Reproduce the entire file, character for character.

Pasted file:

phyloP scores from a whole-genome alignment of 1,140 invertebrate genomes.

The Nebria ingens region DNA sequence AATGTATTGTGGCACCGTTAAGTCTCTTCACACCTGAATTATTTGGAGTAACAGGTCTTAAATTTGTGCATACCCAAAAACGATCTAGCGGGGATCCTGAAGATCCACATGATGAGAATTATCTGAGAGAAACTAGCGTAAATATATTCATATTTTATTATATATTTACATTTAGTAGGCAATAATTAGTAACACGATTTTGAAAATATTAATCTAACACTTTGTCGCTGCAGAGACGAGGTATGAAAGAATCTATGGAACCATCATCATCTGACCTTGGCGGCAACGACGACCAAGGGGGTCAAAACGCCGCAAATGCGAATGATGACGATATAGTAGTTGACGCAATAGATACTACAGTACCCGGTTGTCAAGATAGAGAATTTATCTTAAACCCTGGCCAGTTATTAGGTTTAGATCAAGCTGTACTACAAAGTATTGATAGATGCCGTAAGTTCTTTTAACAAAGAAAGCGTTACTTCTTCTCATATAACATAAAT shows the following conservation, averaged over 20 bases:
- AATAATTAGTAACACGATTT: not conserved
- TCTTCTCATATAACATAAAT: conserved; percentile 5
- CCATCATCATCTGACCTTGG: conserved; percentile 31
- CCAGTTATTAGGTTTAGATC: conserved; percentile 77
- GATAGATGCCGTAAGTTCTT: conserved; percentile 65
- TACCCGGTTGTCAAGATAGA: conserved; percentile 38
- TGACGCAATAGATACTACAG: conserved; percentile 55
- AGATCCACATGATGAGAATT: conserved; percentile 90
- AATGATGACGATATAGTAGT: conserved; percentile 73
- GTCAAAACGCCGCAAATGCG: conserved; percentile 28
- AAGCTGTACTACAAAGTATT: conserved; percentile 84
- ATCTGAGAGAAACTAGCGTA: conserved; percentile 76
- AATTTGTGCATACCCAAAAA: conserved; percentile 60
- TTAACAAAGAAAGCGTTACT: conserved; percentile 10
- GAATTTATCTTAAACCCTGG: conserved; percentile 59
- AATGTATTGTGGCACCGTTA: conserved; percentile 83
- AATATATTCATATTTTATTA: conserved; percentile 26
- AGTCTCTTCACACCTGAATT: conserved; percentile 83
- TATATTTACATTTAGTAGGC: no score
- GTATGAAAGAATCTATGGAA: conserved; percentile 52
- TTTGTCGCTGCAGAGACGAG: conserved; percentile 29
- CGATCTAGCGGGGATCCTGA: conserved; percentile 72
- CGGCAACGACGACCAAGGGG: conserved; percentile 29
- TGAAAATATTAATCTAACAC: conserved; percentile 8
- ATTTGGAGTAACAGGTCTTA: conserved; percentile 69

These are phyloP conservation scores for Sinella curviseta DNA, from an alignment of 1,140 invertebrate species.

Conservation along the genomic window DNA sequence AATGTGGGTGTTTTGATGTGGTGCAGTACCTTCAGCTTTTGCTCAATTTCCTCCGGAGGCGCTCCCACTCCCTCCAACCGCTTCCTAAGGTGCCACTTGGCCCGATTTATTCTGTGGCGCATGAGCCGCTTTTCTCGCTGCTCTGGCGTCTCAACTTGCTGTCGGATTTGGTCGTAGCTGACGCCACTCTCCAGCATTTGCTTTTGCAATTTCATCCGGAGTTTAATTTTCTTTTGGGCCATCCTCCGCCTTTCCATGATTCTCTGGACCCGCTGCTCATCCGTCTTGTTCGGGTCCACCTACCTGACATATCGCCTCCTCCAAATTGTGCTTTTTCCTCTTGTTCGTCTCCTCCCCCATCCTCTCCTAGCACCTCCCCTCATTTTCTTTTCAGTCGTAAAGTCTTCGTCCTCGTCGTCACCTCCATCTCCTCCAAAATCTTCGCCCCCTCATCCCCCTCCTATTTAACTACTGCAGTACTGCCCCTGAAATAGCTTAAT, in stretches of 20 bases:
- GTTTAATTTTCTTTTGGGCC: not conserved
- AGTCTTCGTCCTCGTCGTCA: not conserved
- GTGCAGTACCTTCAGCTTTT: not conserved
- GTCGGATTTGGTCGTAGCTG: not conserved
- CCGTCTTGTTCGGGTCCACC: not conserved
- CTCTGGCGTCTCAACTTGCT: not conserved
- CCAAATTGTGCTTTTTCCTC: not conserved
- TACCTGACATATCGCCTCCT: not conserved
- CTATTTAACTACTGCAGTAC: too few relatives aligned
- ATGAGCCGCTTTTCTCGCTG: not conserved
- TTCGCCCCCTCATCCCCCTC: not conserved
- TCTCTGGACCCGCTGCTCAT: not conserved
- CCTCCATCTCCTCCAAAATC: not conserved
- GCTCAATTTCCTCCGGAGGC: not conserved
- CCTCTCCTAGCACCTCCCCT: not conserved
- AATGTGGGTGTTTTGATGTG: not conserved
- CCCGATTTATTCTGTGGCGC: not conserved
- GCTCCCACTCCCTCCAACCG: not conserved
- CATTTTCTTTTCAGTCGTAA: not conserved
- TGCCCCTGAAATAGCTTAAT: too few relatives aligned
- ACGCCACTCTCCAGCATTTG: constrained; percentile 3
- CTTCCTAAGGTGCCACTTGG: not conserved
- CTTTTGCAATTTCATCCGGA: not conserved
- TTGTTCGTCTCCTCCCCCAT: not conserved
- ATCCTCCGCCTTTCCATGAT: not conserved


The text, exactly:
phyloP scores from a whole-genome alignment of 1,140 invertebrate genomes.

The Nebria ingens region DNA sequence AATGTATTGTGGCACCGTTAAGTCTCTTCACACCTGAATTATTTGGAGTAACAGGTCTTAAATTTGTGCATACCCAAAAACGATCTAGCGGGGATCCTGAAGATCCACATGATGAGAATTATCTGAGAGAAACTAGCGTAAATATATTCATATTTTATTATATATTTACATTTAGTAGGCAATAATTAGTAACACGATTTTGAAAATATTAATCTAACACTTTGTCGCTGCAGAGACGAGGTATGAAAGAATCTATGGAACCATCATCATCTGACCTTGGCGGCAACGACGACCAAGGGGGTCAAAACGCCGCAAATGCGAATGATGACGATATAGTAGTTGACGCAATAGATACTACAGTACCCGGTTGTCAAGATAGAGAATTTATCTTAAACCCTGGCCAGTTATTAGGTTTAGATCAAGCTGTACTACAAAGTATTGATAGATGCCGTAAGTTCTTTTAACAAAGAAAGCGTTACTTCTTCTCATATAACATAAAT shows the following conservation, averaged over 20 bases:
- AATAATTAGTAACACGATTT: not conserved
- TCTTCTCATATAACATAAAT: conserved; percentile 5
- CCATCATCATCTGACCTTGG: conserved; percentile 31
- CCAGTTATTAGGTTTAGATC: conserved; percentile 77
- GATAGATGCCGTAAGTTCTT: conserved; percentile 65
- TACCCGGTTGTCAAGATAGA: conserved; percentile 38
- TGACGCAATAGATACTACAG: conserved; percentile 55
- AGATCCACATGATGAGAATT: conserved; percentile 90
- AATGATGACGATATAGTAGT: conserved; percentile 73
- GTCAAAACGCCGCAAATGCG: conserved; percentile 28
- AAGCTGTACTACAAAGTATT: conserved; percentile 84
- ATCTGAGAGAAACTAGCGTA: conserved; percentile 76
- AATTTGTGCATACCCAAAAA: conserved; percentile 60
- TTAACAAAGAAAGCGTTACT: conserved; percentile 10
- GAATTTATCTTAAACCCTGG: conserved; percentile 59
- AATGTATTGTGGCACCGTTA: conserved; percentile 83
- AATATATTCATATTTTATTA: conserved; percentile 26
- AGTCTCTTCACACCTGAATT: conserved; percentile 83
- TATATTTACATTTAGTAGGC: no score
- GTATGAAAGAATCTATGGAA: conserved; percentile 52
- TTTGTCGCTGCAGAGACGAG: conserved; percentile 29
- CGATCTAGCGGGGATCCTGA: conserved; percentile 72
- CGGCAACGACGACCAAGGGG: conserved; percentile 29
- TGAAAATATTAATCTAACAC: conserved; percentile 8
- ATTTGGAGTAACAGGTCTTA: conserved; percentile 69

These are phyloP conservation scores for Sinella curviseta DNA, from an alignment of 1,140 invertebrate species.

Conservation along the genomic window DNA sequence AATGTGGGTGTTTTGATGTGGTGCAGTACCTTCAGCTTTTGCTCAATTTCCTCCGGAGGCGCTCCCACTCCCTCCAACCGCTTCCTAAGGTGCCACTTGGCCCGATTTATTCTGTGGCGCATGAGCCGCTTTTCTCGCTGCTCTGGCGTCTCAACTTGCTGTCGGATTTGGTCGTAGCTGACGCCACTCTCCAGCATTTGCTTTTGCAATTTCATCCGGAGTTTAATTTTCTTTTGGGCCATCCTCCGCCTTTCCATGATTCTCTGGACCCGCTGCTCATCCGTCTTGTTCGGGTCCACCTACCTGACATATCGCCTCCTCCAAATTGTGCTTTTTCCTCTTGTTCGTCTCCTCCCCCATCCTCTCCTAGCACCTCCCCTCATTTTCTTTTCAGTCGTAAAGTCTTCGTCCTCGTCGTCACCTCCATCTCCTCCAAAATCTTCGCCCCCTCATCCCCCTCCTATTTAACTACTGCAGTACTGCCCCTGAAATAGCTTAAT, in stretches of 20 bases:
- GTTTAATTTTCTTTTGGGCC: not conserved
- AGTCTTCGTCCTCGTCGTCA: not conserved
- GTGCAGTACCTTCAGCTTTT: not conserved
- GTCGGATTTGGTCGTAGCTG: not conserved
- CCGTCTTGTTCGGGTCCACC: not conserved
- CTCTGGCGTCTCAACTTGCT: not conserved
- CCAAATTGTGCTTTTTCCTC: not conserved
- TACCTGACATATCGCCTCCT: not conserved
- CTATTTAACTACTGCAGTAC: too few relatives aligned
- ATGAGCCGCTTTTCTCGCTG: not conserved
- TTCGCCCCCTCATCCCCCTC: not conserved
- TCTCTGGACCCGCTGCTCAT: not conserved
- CCTCCATCTCCTCCAAAATC: not conserved
- GCTCAATTTCCTCCGGAGGC: not conserved
- CCTCTCCTAGCACCTCCCCT: not conserved
- AATGTGGGTGTTTTGATGTG: not conserved
- CCCGATTTATTCTGTGGCGC: not conserved
- GCTCCCACTCCCTCCAACCG: not conserved
- CATTTTCTTTTCAGTCGTAA: not conserved
- TGCCCCTGAAATAGCTTAAT: too few relatives aligned
- ACGCCACTCTCCAGCATTTG: constrained; percentile 3
- CTTCCTAAGGTGCCACTTGG: not conserved
- CTTTTGCAATTTCATCCGGA: not conserved
- TTGTTCGTCTCCTCCCCCAT: not conserved
- ATCCTCCGCCTTTCCATGAT: not conserved